What age can I no longer be on my parent’s car insurance?

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Reviewed byMelanie Musson
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UPDATED: Mar 13, 2020

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Most parents choose to cover their children under their existing auto insurance policy. In some cases, the young driver will merely be added to the policy as a driver; in other cases, a separate policy might be taken out to cover the teen’s car. Either way, most young people don’t begin paying for their own auto insurance until they’ve left home, and some people stay on the family policy through college and beyond.

There is no specific age limit set by car insurance companies as to when a person needs their own policy. Instead, insurance companies limit their policies to households. All people living within a home who have access to a vehicle and are related to the policyholder through blood or marriage can be covered by a single insurance policy.

Companies do it this way because insurance follows vehicles rather than drivers. The car is generally insured regardless of whoever drives it unless some exclusion written in the policy mandates otherwise. In order to insure a vehicle, the policyholder should have a financial interest in that car; all other members of the household can be listed as drivers.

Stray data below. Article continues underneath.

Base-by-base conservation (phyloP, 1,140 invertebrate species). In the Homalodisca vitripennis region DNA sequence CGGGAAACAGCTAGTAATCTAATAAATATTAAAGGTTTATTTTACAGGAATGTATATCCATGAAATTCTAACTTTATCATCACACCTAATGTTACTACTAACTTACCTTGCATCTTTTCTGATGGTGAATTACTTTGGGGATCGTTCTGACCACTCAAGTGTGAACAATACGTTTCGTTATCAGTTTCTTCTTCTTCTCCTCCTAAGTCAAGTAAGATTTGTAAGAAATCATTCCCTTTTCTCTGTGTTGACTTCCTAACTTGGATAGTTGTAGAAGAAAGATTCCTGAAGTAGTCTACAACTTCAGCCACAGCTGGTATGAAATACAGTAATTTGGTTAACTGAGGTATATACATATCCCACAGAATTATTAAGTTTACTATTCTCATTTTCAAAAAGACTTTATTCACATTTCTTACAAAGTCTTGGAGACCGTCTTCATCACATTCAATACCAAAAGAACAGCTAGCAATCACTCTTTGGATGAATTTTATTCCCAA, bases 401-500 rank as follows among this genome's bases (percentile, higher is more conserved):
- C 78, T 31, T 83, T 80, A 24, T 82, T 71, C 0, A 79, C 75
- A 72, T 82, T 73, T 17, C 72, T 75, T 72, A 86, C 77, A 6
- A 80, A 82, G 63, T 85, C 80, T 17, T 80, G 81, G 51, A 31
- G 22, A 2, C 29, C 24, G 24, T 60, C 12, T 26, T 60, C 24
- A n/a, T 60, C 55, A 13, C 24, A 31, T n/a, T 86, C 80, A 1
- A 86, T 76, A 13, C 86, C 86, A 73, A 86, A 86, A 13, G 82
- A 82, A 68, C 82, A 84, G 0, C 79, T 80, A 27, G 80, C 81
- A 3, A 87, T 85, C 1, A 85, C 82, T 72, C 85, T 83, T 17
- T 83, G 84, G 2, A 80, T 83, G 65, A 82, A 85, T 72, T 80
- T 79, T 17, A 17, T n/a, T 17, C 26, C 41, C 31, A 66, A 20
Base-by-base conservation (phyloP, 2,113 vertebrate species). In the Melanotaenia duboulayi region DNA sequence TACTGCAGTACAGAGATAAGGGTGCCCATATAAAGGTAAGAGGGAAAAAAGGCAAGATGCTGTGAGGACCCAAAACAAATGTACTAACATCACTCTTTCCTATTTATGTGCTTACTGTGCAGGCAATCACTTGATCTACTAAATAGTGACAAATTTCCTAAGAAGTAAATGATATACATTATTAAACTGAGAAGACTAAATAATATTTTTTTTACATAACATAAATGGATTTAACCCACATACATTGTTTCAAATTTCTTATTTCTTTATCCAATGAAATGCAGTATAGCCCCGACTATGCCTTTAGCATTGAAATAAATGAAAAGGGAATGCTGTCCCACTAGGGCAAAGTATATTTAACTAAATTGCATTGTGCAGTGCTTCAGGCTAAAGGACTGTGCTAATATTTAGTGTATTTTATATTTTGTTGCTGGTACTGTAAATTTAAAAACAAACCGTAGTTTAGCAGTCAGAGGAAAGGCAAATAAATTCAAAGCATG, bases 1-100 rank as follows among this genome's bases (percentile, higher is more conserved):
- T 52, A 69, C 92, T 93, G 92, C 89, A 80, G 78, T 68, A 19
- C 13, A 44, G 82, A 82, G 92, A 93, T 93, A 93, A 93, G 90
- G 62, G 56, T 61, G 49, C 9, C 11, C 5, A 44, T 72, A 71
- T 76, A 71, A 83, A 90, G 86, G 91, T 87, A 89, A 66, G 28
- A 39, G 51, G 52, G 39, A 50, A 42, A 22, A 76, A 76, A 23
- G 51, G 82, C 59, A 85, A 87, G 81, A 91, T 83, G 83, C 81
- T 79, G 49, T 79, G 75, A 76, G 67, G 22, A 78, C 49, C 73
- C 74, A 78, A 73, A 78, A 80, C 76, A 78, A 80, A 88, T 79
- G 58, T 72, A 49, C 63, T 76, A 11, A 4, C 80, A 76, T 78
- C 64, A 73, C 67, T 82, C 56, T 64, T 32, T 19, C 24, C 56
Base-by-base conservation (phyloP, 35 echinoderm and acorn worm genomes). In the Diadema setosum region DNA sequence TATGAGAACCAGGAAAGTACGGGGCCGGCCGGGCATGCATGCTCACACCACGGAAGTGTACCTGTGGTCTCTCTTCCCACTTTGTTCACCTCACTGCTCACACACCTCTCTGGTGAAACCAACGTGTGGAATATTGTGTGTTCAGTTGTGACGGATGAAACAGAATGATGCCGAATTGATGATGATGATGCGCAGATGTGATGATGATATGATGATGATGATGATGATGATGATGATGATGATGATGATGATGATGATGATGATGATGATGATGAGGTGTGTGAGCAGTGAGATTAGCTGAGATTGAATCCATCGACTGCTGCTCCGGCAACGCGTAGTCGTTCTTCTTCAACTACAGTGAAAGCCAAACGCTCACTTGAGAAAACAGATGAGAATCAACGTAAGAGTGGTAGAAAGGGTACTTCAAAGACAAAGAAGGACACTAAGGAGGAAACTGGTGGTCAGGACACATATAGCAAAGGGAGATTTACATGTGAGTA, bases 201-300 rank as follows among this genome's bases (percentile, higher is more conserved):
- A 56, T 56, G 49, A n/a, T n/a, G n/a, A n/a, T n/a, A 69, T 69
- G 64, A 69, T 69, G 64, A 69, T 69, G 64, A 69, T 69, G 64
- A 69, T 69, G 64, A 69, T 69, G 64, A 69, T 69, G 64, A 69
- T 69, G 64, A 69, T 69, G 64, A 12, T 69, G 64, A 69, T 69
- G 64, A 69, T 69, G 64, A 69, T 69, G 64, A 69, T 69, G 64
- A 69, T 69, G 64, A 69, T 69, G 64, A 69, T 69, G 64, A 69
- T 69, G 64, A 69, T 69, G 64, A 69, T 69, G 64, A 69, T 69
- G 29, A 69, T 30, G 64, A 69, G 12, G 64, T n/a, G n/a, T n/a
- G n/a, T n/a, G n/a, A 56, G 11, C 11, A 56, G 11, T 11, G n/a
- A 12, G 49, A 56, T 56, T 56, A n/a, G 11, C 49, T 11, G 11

As a general rule, adding a teenager to an existing auto policy is cheaper than taking out a separate auto policy for that driver. Because teens are some of the most expensive drivers to insure, saving money by bundling the policies is a smart idea. Once a driver moves out on their own, however, he or she must obtain a separate insurance policy.

When Should a Young Driver Be Listed on a Policy?

Once teens obtain drivers licenses, it’s a good idea to list them on the family auto insurance policy even if they do not drive the family car. Insurance companies will assume that everyone of driving age within a household has access to the insured vehicles and may drive them at any time.